Standard Chartered bank struggles against scandal
A worker answers phone calls at a branch of Standard Chartered Bank April 23, 2007 in Beijing, China.
Jeff Horwich: Shares of the British bank Standard Chartered are tanking in London this morning -- down some 25 percent. New York financial regulators say the bank concealed billions of dollars of illegal transactions for Iranian customers.
From London, here's Christopher Werth.
Christopher Werth: The New York State Department of Financial Services says Standard Chartered allowed Iranian banks and companies to hide around 60,000 financial transactions totaling around $250 billion dollars. If true, such activity is illegal under U.S. sanctions against Iran.
The regulator says Standard Chartered failed to show any regard for “the national security consequences of its flagrantly deceptive actions.”
Jacob Frenkel: While sometimes you think language like that is hyperbole, when you read the 25 to 26 pages of allegations, you really see that it’s not.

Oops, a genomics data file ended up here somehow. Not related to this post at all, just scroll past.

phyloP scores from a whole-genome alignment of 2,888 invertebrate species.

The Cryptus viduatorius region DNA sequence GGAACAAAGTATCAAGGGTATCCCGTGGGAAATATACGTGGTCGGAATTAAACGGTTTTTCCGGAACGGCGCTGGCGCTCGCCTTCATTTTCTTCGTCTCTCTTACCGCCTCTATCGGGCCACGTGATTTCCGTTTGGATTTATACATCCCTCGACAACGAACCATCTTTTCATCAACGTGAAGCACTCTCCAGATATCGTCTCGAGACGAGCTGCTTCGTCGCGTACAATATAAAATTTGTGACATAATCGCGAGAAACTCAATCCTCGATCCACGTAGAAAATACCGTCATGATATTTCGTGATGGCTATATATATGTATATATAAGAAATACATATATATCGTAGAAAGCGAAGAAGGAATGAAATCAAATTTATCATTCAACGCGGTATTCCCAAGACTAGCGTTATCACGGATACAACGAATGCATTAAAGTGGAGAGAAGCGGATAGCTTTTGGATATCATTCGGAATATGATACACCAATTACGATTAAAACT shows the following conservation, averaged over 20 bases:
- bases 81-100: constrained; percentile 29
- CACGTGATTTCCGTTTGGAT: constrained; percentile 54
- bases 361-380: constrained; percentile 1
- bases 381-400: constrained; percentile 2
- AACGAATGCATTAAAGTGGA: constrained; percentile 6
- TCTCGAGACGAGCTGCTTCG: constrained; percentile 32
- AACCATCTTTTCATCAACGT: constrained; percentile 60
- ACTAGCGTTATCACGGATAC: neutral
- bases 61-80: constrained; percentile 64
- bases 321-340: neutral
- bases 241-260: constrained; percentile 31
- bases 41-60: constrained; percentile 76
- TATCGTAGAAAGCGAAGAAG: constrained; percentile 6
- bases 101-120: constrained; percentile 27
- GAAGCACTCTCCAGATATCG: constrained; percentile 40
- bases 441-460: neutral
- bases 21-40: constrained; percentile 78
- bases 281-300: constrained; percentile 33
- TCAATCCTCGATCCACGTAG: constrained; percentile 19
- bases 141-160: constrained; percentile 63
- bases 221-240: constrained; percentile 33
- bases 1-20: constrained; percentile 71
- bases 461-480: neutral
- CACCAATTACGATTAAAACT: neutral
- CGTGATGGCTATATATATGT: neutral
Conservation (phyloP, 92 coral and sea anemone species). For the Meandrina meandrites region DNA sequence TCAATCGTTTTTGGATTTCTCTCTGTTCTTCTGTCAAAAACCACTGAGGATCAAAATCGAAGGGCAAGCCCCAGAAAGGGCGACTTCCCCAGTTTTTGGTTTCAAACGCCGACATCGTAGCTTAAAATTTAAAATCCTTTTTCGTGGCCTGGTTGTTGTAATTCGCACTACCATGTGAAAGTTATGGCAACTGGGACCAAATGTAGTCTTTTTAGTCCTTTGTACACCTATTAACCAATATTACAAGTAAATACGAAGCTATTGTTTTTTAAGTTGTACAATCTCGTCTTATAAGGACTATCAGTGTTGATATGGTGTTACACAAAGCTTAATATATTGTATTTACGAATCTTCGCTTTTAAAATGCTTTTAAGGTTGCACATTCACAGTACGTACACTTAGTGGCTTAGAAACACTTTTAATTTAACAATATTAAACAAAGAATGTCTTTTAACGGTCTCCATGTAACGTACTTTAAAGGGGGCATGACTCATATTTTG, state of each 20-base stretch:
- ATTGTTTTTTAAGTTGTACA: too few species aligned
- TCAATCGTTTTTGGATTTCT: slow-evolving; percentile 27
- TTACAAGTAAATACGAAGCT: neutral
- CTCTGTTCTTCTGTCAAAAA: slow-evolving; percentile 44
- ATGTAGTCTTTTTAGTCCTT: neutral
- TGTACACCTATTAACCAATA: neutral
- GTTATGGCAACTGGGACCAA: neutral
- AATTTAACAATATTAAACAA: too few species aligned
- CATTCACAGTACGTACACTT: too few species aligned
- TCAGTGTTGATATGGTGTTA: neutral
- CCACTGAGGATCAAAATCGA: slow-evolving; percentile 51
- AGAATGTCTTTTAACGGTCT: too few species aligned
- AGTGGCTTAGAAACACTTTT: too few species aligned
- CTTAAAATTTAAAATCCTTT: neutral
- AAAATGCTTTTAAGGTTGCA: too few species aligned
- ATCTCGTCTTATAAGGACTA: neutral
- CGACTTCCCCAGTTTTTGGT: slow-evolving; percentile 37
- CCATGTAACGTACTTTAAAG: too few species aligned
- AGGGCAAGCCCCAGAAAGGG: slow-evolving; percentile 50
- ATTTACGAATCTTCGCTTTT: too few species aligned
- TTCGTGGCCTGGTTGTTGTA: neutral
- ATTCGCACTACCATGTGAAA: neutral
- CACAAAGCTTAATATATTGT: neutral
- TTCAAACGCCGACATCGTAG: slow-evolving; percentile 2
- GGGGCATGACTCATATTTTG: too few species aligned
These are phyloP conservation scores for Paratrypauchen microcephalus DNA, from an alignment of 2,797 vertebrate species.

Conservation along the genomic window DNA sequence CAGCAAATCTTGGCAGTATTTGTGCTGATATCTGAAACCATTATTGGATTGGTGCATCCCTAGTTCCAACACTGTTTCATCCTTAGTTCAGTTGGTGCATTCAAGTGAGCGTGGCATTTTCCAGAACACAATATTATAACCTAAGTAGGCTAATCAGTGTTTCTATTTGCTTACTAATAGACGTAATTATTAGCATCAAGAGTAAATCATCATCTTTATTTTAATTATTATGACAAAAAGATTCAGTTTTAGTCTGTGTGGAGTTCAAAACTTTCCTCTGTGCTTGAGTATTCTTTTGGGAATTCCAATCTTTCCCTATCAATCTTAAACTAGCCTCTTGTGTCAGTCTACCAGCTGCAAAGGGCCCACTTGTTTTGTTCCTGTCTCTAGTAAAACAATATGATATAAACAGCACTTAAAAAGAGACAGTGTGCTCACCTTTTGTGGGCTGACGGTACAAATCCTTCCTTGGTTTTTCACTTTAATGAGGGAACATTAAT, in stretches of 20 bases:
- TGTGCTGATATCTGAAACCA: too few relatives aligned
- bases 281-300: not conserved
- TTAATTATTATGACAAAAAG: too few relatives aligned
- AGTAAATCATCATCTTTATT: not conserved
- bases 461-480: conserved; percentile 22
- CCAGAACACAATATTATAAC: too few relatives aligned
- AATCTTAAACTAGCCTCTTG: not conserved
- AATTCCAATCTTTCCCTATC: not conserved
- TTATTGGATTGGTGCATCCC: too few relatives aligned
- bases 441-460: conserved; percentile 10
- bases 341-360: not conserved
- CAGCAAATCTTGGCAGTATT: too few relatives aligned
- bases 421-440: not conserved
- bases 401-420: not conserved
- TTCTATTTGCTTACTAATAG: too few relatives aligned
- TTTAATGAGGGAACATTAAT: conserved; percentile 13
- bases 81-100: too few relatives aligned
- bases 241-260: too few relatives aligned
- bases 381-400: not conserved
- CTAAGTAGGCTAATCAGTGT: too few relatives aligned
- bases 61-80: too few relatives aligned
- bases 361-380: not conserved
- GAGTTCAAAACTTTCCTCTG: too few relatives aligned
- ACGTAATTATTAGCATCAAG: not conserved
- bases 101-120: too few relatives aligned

Jacob Frenkel is with the law firm Shulman Rogers.
The allegations are just the latest controversy to engulf banks. William Cohan, a former managing director at JPMorgan Chase, spoke with the BBC from the U.S. He pointed out that both the LIBOR scandal and recent losses at JPMorgan originated in London.
William Cohan: And I don’t know what it is about London, but you know people in this country are sort of scratching their heads and wondering that a little bit.
If proved, Standard Chartered risks losing its banking license. The bank denies the accusations.
In London, I’m Christopher Werth for Marketplace.